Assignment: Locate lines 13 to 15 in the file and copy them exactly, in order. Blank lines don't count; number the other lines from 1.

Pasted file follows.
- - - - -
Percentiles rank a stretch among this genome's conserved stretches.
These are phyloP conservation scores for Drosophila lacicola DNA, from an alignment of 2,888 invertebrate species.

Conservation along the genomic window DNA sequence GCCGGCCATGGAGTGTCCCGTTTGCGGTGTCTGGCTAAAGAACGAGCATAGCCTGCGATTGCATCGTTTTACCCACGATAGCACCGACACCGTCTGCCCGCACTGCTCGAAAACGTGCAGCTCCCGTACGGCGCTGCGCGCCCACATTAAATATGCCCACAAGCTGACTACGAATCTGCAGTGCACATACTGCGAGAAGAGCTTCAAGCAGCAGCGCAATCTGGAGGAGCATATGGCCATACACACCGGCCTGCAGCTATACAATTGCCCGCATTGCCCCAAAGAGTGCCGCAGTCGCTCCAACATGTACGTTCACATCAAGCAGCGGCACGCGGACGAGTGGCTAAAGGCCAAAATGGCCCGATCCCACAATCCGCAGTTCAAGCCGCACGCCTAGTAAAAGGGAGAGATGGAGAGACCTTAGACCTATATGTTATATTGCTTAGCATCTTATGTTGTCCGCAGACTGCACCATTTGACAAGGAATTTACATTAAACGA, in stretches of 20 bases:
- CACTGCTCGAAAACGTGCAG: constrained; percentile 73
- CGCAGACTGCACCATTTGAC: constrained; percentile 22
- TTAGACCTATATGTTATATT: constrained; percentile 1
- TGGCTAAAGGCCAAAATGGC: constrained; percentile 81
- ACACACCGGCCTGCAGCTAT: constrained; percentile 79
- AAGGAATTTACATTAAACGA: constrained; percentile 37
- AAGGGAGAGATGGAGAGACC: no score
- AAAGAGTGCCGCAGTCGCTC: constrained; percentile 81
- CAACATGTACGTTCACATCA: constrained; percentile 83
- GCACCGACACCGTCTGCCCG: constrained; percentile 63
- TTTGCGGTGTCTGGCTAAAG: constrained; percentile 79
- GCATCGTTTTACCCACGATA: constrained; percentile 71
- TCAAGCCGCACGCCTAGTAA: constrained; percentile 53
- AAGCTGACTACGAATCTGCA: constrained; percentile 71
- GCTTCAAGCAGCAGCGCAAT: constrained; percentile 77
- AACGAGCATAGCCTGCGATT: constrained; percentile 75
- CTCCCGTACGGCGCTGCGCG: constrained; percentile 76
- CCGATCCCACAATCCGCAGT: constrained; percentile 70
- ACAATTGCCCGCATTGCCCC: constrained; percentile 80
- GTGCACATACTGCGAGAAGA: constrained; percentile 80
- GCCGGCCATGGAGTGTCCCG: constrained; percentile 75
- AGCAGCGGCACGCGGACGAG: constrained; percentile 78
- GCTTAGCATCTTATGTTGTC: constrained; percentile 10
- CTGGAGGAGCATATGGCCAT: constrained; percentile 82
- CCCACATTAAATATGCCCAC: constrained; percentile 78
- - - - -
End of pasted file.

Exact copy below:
- GCACCGACACCGTCTGCCCG: constrained; percentile 63
- TTTGCGGTGTCTGGCTAAAG: constrained; percentile 79
- GCATCGTTTTACCCACGATA: constrained; percentile 71